The Express reporter Wayne Bowman (February 15) makes the same ironic remark about the carnival bands parading on the streets: “Tribe, Legends, Trinidad All Stars Steel Orchestra’s mas band and the Belmont Original Stylish Sailors passed by the well secured National Academy for the Performing Arts Centre.” Allen-Agostini put in the quip that the carnival revellers “will wine enthusiastically for the cameras but they will do so on the road, not in any legitimate venue.” The newspapers’ theme is that no proper facility has been built to accommodate the native performing arts of Trinidadians and furthermore they are shut out of the expensive but unsuitable structure built for the elite. The NAPA was the venue for none of the carnival shows and neither is it designed to host most of them; so if it is not going to be used for those purposes, for whom was it built?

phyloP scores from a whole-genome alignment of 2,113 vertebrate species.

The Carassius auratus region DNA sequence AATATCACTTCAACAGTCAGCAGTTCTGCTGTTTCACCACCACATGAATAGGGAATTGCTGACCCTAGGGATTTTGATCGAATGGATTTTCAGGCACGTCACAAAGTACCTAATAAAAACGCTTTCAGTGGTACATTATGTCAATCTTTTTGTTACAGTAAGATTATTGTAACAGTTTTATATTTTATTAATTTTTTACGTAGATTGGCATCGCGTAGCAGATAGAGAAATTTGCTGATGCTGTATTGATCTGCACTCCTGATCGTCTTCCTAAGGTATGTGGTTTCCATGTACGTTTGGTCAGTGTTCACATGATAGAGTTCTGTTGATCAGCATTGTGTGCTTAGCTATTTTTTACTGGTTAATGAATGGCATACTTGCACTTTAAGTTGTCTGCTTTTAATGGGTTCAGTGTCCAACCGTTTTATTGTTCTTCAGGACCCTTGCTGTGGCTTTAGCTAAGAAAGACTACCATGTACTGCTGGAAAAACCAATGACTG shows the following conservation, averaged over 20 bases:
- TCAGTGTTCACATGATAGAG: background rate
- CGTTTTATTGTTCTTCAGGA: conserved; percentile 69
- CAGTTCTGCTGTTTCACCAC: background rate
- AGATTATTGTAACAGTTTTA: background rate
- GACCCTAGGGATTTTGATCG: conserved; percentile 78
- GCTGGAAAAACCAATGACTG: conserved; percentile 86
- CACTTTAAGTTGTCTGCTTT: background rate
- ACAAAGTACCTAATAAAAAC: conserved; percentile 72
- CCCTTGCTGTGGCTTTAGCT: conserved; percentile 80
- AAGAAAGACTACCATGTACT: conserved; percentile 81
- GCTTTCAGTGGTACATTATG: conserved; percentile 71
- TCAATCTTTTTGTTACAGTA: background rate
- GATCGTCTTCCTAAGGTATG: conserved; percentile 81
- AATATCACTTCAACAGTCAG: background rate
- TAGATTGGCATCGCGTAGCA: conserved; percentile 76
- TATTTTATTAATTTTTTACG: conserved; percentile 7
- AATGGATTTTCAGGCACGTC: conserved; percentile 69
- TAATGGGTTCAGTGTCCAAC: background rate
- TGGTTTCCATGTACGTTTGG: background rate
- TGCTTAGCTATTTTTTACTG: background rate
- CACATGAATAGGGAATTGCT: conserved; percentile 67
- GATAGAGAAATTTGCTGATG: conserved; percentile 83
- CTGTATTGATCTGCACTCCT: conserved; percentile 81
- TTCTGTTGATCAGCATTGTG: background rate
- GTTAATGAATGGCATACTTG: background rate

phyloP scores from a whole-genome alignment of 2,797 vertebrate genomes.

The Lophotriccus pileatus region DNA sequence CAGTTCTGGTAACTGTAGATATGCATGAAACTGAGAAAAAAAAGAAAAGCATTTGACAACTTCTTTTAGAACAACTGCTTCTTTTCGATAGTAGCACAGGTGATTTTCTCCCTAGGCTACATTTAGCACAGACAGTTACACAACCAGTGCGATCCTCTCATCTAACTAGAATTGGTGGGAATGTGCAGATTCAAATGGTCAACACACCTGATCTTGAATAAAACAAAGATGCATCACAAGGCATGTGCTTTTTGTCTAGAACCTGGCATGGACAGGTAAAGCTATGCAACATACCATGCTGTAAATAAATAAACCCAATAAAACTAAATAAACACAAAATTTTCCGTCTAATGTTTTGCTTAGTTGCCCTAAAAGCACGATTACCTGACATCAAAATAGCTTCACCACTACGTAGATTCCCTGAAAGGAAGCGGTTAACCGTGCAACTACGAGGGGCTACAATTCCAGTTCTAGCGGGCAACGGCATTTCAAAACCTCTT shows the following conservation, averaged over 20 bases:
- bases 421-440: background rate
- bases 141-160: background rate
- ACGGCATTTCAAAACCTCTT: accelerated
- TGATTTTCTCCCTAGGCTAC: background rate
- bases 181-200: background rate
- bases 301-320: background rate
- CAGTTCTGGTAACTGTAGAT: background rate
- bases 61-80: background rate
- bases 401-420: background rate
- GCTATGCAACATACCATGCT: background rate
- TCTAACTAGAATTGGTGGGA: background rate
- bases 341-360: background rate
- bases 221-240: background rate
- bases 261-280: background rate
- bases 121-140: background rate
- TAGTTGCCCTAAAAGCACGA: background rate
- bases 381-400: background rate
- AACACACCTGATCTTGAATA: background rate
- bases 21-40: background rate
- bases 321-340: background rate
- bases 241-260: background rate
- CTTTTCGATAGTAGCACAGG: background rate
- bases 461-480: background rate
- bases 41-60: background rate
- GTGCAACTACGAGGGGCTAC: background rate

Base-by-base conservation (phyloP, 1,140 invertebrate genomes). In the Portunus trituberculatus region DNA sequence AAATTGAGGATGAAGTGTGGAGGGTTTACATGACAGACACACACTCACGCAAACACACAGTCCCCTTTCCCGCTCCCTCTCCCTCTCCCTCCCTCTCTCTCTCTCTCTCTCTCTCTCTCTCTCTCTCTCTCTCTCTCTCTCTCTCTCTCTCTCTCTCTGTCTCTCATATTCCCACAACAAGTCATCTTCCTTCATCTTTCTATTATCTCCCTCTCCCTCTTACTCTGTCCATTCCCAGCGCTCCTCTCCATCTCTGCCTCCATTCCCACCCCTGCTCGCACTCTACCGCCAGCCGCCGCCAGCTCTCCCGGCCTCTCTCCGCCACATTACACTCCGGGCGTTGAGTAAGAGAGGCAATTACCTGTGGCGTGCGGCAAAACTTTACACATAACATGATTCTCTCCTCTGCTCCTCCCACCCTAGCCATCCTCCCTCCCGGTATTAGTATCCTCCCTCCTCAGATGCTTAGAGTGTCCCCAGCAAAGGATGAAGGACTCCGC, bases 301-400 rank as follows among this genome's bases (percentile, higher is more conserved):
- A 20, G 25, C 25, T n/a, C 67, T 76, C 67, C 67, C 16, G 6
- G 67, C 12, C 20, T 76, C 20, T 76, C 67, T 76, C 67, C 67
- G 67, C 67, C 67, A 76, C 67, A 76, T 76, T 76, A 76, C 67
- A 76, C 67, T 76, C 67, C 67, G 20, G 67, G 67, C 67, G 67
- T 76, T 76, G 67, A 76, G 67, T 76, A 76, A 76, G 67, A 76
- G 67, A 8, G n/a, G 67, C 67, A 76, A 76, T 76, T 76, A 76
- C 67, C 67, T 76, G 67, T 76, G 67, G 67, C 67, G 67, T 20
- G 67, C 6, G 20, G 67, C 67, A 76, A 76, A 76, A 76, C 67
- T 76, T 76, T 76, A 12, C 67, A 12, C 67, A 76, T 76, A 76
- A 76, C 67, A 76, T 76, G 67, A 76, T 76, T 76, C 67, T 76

Those are some of the questions raised in Trinidad about the National Academy, and indeed, the security is so forbidding that no one can venture onto the vast grounds on the periphery let alone get inside the building. The implications are that no ‘ordinary’ Trinidadian will have any use for the centre, and will not be allowed inside anyway.
To go further into these criticisms, one can review the details of the NAPA complex. There are several flaws in the theatrical plant. The main theatre auditorium is huge but vacuous; it is not the most efficient use of space. While larger than Guyana’s National Cultural Centre which seats 2,000, its capacity is only 1500 and there is a wide non-functional space between the first row of seats and the orchestra pit. When the auditorium is put together with the stage playing area it is too vast an expanse of space for most performances of drama. It seems a remote rather than effectively inclusive theatre experience, and is certainly unsuitable for any degree of intimacy. Furthermore, the orchestra pit is much too deep.